My British husband, Richard, and I were glued to our TV on September 8 when Queen Elizabeth passed away. We, like all who took a keen interest in the British royal family, and admired the Queen and Philip, had been expecting her death — she seemed so frail on the balcony during her Jubilee. I particularly noted the beautiful baby blue ensemble she wore with a matching brimmed hat. It seemed just right for her — modest, feminine and fragile.
Richard was born and raised in the UK and was of the generation that stood up when the King or Queen came on the telly. Richard’s father had been awarded an OBE (Order of the British Empire) by the Queen’s grandfather, King George V, for his medical service in the trenches in Turkey and Mespot (as Mesopotamia was known back then) during World War One. He would become a respected authority on infectious diseases of the Middle East and Sumerian tablets. Richard’s father unearthed dozens of Sumerian tablets in Mespot, alongside Gertrude Bell and other famed archaeologists. Dr. Corner left the tablets to the British Museum, except for the one he clasped in his hands as he was dying, having taken care of his patients into his eighties.
Richard and I were married in 1972 in Switzerland, having escaped our birth lands. Richard, from London for the exorbitant taxes that Harold Wilson was taking out of his modest ad-man salary. I, to flee the Woodstock culture, so my young son would grow up in a healthy, sane environment. I became the Swiss correspondent for the International Herald Tribune and in 1980 was invited to follow Queen Elizabeth and Prince Philip for three days during the first official visit of the British royal family to Switzerland. I was one of twelve journalists (mostly British and Swiss) to be handed this memorable assignment that turned me, a Connecticut Yankee whose ancestors had fought the British, into a British royalist.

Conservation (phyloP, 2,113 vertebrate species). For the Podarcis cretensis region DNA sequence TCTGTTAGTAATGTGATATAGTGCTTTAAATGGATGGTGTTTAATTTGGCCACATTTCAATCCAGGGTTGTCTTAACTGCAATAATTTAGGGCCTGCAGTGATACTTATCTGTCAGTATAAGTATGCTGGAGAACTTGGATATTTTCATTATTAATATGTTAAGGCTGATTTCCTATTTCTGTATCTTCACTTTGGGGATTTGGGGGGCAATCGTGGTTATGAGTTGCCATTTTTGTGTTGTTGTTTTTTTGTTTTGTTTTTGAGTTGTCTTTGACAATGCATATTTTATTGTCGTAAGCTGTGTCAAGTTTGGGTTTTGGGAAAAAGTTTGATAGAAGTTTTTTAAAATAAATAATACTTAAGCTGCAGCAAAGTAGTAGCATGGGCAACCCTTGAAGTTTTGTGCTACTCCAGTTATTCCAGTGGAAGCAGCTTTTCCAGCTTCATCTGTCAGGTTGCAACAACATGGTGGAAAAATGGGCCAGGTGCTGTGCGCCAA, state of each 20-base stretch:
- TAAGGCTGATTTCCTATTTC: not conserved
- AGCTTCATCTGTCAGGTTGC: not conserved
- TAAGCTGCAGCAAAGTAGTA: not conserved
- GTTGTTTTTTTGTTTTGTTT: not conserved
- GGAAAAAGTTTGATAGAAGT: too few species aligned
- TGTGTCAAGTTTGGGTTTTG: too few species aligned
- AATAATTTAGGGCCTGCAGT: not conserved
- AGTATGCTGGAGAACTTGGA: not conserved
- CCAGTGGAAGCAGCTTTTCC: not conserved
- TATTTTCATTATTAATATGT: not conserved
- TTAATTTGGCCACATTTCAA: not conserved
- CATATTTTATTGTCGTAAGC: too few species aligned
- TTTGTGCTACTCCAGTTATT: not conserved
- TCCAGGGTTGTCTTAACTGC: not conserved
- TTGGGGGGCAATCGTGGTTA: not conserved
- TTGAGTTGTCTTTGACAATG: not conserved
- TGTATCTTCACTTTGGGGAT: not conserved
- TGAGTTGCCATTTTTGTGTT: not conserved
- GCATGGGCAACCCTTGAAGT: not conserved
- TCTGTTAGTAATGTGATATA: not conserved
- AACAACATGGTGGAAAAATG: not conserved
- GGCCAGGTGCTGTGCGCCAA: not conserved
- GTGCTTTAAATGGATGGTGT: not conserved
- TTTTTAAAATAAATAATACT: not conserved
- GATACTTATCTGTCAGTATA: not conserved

Richard liked to say that I became a royalist because Prince Philip paid special attention to me during the first day in Bern. When I was introduced to the royal couple, the Queen asked me what publication I worked for. “How nice,” she answered with her famously charming smile. The prince asked me how a young American woman got a “plum assignment like this.” “Because I’m a revolting colonist,” I answered. The Prince smiled his gorgeous smile, chuckled, his blue eyes sparkling. I fell in love.
Three days later when I returned to Lausanne, I didn’t write about my crush on Prince Philip, although the Trib might have liked that for a feature’s story. Instead, I wrote about the Queen’s hats and how she changed them every day with a keen eye to appropriateness, fashion and color. Queen Elizabeth once answered, “I must be seen to be believed,” in response to why she chose such vibrant colors as she carried out her royal duties.
During tea for Swiss officialdom and the press in Bern, Queen Elizabeth wore a fitted, royal blue coat with matching blue hat, shaped like the yummy Swiss pastries I would bring home to my children for their after-school gouté. What made that hat remarkable were two little stems, topped by white teardrops that bobbled every time the Queen moved her head. I wrote about this hat, in particular, because it spoke to the Queen’s uncanny instinct about the people she was meeting. The stems were her antennae. I entitled my story “Hats Off to the Queen.” It wasn’t just about her hats, of course, but an extraordinarily wise and beautiful, woman who was only forty-four.
A few years ago, I wrote another story about the Queen’s hat evolution and how her hats seemed to gain height as she aged — perhaps to make sure she “was still seen.” We had just taken the QE2 to the UK to visit family and friends and had had a marvelous crossing on the elegant ship. I entitled this story “Hats Off to the QEIIs.”
I am writing this hat story a week after the Queen died. I am mourning her passing as I also mourn the death of my extraordinary mate, Richard, who for the last fifty years had been my compass and kindest critic. Richard passed away from a stroke, peacefully in my arms a few hours after the Queen passed, possibly from the intense heat that night in Southern California and the emotions that came through the TV screen.
I wish I could ask him if he was having high tea with the Queen in a heavenly palace and, if so, what hat was Her Majesty wearing? Perhaps they are both wearing halos. That would be appropriate.